It’s business time in the city
In the newly released Networked Society City Index report, produced in collaboration with the Stockholm School of Economics and Improvement Labs, we continue to explore the correlation between cities’ ICT maturity and their triple-bottom-line development.
The City Index reports aim to develop a comprehensive index comparing cities’ ICT maturity and their social, economic and environmental development (the triple bottom line). Previous reports in the series have studied 25 urban areas around the world from the city and citizen perspectives while this final installment looks at cities from a business perspective.
Our research confirms the strong correlation between ICT maturity and triple-bottom-line development, with New York, Stockholm and Seoul topping the list of business-friendly ICT cities. That said, even cities with a shorter track record of ICT investment have made significant progress relative to their ICT maturity. These include moderately mature cities such as Sydney, Buenos Aires and Istanbul as well as less mature cities such as Jakarta, Dhaka and Karachi.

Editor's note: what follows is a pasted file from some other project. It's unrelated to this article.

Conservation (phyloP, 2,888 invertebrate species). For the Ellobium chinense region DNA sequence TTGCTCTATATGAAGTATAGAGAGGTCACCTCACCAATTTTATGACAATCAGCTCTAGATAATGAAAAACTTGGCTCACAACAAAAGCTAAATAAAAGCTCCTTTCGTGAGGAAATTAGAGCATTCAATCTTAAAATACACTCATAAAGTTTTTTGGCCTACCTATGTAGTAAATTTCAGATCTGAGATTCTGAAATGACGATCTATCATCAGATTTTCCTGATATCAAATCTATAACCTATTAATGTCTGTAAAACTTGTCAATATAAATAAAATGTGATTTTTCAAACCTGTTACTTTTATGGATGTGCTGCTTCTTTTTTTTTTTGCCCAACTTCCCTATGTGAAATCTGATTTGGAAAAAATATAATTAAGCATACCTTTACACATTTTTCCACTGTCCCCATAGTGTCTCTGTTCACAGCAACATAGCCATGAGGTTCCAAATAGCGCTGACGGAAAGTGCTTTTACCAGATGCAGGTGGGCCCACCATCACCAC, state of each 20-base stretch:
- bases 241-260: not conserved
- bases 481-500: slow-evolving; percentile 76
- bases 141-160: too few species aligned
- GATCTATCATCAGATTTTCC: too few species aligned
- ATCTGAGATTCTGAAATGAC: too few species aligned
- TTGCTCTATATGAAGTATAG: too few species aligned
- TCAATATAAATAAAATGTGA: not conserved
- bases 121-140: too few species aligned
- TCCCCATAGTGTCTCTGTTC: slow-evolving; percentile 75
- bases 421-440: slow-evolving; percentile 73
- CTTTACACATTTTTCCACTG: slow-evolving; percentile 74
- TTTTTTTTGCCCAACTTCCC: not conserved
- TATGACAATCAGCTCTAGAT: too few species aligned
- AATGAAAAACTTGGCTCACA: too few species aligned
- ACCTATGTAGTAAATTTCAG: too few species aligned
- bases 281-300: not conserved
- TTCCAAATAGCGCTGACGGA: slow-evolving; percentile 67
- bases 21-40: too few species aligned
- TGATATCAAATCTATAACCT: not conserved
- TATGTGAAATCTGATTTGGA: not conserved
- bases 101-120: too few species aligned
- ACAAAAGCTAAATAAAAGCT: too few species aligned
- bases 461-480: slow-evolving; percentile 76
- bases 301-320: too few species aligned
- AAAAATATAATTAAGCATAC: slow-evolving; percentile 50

One of the key takeaways is that businesses thrive in cities that invest in ICT. For example, we found that a 1 percentage point increase in broadband penetration increases new business registration by 3.8 percent.
We also found that cities with well-developed ICT strategies and implementation programs are fertile ground for business and entrepreneurship. Top-ranking New York City, for example, has opened 16 business incubators to support entrepreneurship and encourage start-ups. Similarly, its Applied Sciences NYC initiative is connecting major academic institutions in the city with international universities and global industry partners.
This makes sense considering that cities with higher concentrations of colleges and universities are more likely to encourage entrepreneurial activity (Maddock and Viton, 2008).
Programs that make the most of ICT are a foundation for successful business in cities, as are clear legal and fiscal frameworks. But we still need to go further. New urban developments such as the Skolkovo Innovation Center on the outskirts of Moscow, and Stockholm Royal Seaport are examples of the new mindset that is needed for meeting city challenges head on.